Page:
She asked the teens where they would like to travel. Some had already visited Jordan, Italy, England and Turkey. All of them hope to come to the U.S.

“They want to see, in this order, Disneyland, New York City and Los Angeles,” Olding said. “They had never heard of Ohio.” Her students were “typical teenage kids,” she added. But they came from families wealthy enough to send them to summer camp. All of them spoke some degree of English, “but their accents are terrible,” Moody said. That’s because they learned English from Arab speakers.

“The kids want to learn English,” she added. “This is an opportunity to speak with native speakers.” They come from five surrounding villages and this year included Muslim, Bedouin and Christian children. Olding taught four one-hour classes daily for six days.

She asked her students to write essays about their lives and talked with them about the history of Cincinnati, where she lived for a number of years. She discussed the various immigrant groups who settled the city over time and how each minority was mistreated by those who had come before. It was a topic that resonated with her students and her hosts.

“I was so far away from knowing what went on. Once I was with this family, I got it,” Olding said.

The Badrans took her to the site of their ancestral home. The town is in ruins now, destroyed, they told Olding, by the Israelis and the British during and immediately after the 1948 war.

“This was our home,” Mohammed told her as he stood on the remains of a foundation.

“How do you know,” she asked him.

“My grandmother, before she died, brought me here and showed me,” he said.

Olding also visited an archaeological dig at the historic site of Massada.

“You can walk in the tunnels. You see old store fronts. For an archeaological historian like me, I was in heaven,” she said. “It seems like Palestine was always a haven for people wanting to start over.”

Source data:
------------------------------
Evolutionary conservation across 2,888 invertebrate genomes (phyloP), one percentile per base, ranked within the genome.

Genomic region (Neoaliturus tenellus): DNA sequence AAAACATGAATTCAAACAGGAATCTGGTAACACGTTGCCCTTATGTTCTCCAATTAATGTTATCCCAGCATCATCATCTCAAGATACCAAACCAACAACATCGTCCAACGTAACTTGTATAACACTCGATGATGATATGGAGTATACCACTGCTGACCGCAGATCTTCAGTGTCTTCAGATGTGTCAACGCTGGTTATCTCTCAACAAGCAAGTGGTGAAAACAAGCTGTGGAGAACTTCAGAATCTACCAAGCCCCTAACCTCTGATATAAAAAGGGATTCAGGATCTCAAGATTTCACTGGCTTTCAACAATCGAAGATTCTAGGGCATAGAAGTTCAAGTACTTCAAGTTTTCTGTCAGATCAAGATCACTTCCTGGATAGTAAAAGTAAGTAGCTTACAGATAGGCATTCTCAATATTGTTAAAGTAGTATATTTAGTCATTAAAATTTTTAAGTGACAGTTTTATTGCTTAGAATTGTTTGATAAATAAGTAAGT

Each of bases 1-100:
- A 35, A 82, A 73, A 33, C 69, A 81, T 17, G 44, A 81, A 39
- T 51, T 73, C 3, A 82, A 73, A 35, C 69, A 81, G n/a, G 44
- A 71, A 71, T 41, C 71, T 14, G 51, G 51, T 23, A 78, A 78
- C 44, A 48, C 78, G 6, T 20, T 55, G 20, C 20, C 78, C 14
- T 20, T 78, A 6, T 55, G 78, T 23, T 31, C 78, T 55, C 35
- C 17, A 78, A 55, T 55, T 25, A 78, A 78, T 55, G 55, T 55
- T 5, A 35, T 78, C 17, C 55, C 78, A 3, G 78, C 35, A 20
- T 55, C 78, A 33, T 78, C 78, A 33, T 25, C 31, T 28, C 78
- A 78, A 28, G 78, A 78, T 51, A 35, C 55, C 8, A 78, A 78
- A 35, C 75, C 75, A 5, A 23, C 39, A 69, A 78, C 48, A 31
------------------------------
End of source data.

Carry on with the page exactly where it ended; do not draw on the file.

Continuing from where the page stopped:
When Olding told Khalid that she wanted to visit his mosque and meet the person who ran it, her host arranged for her to meet the Emam of Israel, Ali Kewan, the religious leader of all the country’s Muslims.

The meeting happened almost on the spur of the moment. Olding had dressed in a skirt and a jacket with long sleeves, to be clad appropriately to attend a wedding. Khalid called to her and said, “Emam lives in this town and he’s coming at 5 p.m. to meet you.”

“(Kewan) was a kind, hospitable, soothing person and Khalid was so proud to have him in his house,” Olding said. “He wasn’t interested in where I was from. He talked about what his life was like — newspapers calling for his opinion on world events, his calling. I was honored (to meet with him) and I was glad I had long sleeves.”

While she wouldn’t admit that the trip was fun, Olding said she would love to go back.

“It’s the perfect way for me to fulfill all the needs I have when I travel,” she said. “I get to know people, the landscape, history, cultural differences. This opened up a whole new civilization I knew so little about.

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Local woman volunteers

By Patricia Ann Speelman

[email protected]